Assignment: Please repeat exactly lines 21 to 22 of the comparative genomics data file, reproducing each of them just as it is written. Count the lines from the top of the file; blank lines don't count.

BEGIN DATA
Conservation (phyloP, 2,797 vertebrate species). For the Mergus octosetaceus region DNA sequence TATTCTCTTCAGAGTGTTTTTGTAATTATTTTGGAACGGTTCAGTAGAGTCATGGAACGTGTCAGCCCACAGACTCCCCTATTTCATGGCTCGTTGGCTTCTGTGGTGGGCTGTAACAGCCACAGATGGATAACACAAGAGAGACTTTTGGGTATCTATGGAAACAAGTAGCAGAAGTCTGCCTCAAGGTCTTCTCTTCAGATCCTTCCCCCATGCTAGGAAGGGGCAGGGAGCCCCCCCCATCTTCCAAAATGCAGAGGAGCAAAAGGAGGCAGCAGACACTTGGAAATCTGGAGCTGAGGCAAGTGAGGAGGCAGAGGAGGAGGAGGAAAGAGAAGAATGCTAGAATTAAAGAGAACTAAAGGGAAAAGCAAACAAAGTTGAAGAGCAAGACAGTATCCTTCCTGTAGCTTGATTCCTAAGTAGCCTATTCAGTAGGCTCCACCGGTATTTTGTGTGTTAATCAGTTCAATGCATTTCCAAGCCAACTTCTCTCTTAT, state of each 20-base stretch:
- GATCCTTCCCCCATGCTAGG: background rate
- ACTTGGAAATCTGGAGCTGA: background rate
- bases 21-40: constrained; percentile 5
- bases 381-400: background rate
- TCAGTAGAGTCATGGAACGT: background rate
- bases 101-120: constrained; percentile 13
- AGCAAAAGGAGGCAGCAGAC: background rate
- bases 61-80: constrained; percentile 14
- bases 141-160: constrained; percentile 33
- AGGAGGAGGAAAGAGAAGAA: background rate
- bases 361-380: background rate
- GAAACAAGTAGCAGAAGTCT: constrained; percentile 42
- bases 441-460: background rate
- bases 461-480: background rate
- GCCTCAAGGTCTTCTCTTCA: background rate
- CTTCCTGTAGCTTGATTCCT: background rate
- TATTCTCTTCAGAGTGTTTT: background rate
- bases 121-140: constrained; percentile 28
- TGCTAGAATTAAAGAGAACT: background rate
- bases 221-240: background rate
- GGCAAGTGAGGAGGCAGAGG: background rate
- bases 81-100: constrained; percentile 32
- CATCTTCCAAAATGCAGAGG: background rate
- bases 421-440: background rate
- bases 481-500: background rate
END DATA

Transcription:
- bases 221-240: background rate
- GGCAAGTGAGGAGGCAGAGG: background rate